The husband of a sports reporter killed in a Louisiana plane crash Saturday says his wife tried to reach him before the crash but he was never able to answer, Sports Illustrated reports.
Steven Ensminger, Jr., the husband of sports journalist Carley McCord and son of LSU offensive coordinator Steve Ensminger, spoke with a Sports Illustrated reporter over text following the death of his wife in the crash that killed four others and left one person in critical condition.
Ensminger told Sports Illustrated that he missed a call and a text from McCord the morning of the crash. "I don't have my phone and she sends me a message saying she loved me," he told Sports Illustrated. "It is by far the most pain, angst and terror and just darkest time of my life and I honestly don't know how long it will last because I still don't believe it. I don't want to believe it."
No distress call was made by the plane before the crash, Bruce Landsberg, Vice Chairman of the National Transportation Safety Board said during a Sunday press briefing.
The plane took off and reached 900 feet before it started a "left descending turn," Landsberg said. Air traffic control issued a low altitude alert when the plane reached 700 feet, according to Landsberg.
Witnesses report the plane made a steep left bank and then struck power lines, said Jennifer Rodi, NTSB investigator in charge.
'She was my everything'
McCord was a sports reporter with WDSU television in New Orleans. She served as in-game host for the New Orleans Saints and the New Orleans Pelicans. The teams remembered McCord's "infectious personality" in a joint statement.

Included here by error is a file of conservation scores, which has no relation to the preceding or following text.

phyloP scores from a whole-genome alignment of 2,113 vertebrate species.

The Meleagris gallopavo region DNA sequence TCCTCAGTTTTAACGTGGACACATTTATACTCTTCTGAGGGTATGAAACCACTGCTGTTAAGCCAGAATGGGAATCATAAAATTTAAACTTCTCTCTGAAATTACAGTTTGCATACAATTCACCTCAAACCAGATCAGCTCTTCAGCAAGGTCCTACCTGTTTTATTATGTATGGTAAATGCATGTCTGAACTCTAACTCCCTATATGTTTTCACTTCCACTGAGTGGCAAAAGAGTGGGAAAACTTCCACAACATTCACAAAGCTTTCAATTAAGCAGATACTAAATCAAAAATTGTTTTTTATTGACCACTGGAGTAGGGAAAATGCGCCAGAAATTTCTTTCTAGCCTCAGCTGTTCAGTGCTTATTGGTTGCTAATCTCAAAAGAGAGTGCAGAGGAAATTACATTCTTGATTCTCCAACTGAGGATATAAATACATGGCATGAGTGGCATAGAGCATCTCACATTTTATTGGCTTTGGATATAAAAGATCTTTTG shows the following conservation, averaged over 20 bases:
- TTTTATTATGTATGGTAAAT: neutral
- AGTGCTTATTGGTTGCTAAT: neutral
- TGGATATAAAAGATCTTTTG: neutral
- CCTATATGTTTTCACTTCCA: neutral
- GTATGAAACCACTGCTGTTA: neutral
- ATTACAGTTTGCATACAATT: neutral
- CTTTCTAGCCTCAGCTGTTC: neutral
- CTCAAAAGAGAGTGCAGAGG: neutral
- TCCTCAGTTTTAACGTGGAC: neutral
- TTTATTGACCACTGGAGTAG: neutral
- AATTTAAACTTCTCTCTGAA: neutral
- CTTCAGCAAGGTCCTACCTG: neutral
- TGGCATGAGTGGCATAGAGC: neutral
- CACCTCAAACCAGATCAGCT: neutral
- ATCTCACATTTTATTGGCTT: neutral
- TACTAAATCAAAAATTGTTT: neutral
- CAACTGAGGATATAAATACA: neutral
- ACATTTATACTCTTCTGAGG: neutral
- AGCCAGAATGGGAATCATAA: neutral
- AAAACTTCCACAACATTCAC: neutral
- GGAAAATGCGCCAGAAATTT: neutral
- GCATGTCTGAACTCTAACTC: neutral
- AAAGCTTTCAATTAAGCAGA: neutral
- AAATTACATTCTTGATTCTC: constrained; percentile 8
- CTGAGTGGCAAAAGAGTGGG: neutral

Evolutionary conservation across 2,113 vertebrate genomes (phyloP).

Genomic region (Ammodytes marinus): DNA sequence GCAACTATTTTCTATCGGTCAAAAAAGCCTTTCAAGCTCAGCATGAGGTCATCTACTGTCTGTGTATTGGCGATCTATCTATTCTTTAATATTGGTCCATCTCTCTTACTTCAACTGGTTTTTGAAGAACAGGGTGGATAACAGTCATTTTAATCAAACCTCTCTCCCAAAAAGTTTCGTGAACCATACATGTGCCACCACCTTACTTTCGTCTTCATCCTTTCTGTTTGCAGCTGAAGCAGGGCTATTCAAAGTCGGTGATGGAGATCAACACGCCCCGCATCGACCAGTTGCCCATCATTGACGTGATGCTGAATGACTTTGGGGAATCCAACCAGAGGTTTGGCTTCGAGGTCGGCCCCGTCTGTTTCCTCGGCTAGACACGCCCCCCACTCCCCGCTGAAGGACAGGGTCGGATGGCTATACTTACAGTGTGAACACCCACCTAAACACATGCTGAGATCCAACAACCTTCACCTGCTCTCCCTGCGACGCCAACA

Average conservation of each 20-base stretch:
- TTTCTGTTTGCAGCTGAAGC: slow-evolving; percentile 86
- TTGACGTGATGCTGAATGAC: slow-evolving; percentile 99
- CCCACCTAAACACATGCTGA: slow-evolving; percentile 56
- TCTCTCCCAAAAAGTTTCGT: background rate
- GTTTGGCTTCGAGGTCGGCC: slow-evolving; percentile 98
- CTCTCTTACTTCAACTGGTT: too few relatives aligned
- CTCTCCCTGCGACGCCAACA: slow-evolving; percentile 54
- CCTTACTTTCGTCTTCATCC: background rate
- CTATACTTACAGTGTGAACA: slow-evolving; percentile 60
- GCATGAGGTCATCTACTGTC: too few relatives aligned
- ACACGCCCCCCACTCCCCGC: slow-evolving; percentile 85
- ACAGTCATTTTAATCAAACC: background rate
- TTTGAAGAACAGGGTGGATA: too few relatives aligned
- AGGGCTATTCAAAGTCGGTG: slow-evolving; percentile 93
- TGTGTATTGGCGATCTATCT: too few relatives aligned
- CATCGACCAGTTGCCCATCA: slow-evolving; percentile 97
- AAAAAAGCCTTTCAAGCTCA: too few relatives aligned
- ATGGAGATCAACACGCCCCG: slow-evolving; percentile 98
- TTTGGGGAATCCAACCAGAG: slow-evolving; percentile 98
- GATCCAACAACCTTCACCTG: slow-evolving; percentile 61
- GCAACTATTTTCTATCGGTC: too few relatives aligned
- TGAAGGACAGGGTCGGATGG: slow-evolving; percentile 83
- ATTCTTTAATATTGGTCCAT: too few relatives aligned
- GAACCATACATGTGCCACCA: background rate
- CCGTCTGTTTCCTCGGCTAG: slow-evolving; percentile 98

The grieving husband also said that his father called him an hour before the game between LSU and Oklahoma at the Atlanta Peach Bowl Saturday after the crash to give his support.
"The one voice that got on the phone with me that was clear and strong and supportive and confident while I was laying in that bed was my dad right before he walked out for warm-ups," Ensminger wrote in text messages to Sports Illustrated. "I could barely speak. I couldn't hold myself together and he said, 'Son, you will get through this, it's what we do. We face the darkest times in our lives and it's what we do, we get through it. And I will take care of you and I'll be there for you to keep you strong. You're my one and only son, and my namesake and I love you and I can promise you we will get through this.'"
Ensminger also told Sports Illustrated he had planned to drive his wife to Atlanta for the game, but he couldn't get off work. He is a chemical operator at a nitrogen facility on the Mississippi River in Louisiana.
Ensminger spoke with CNN on Sunday over text about his loss. "I can't come up with words. She was my everything. She loved so fiercely," he wrote in the text. "It's so hard and it hurts too much. I just want her here with me. That's all I want. She is and will forever be my world!"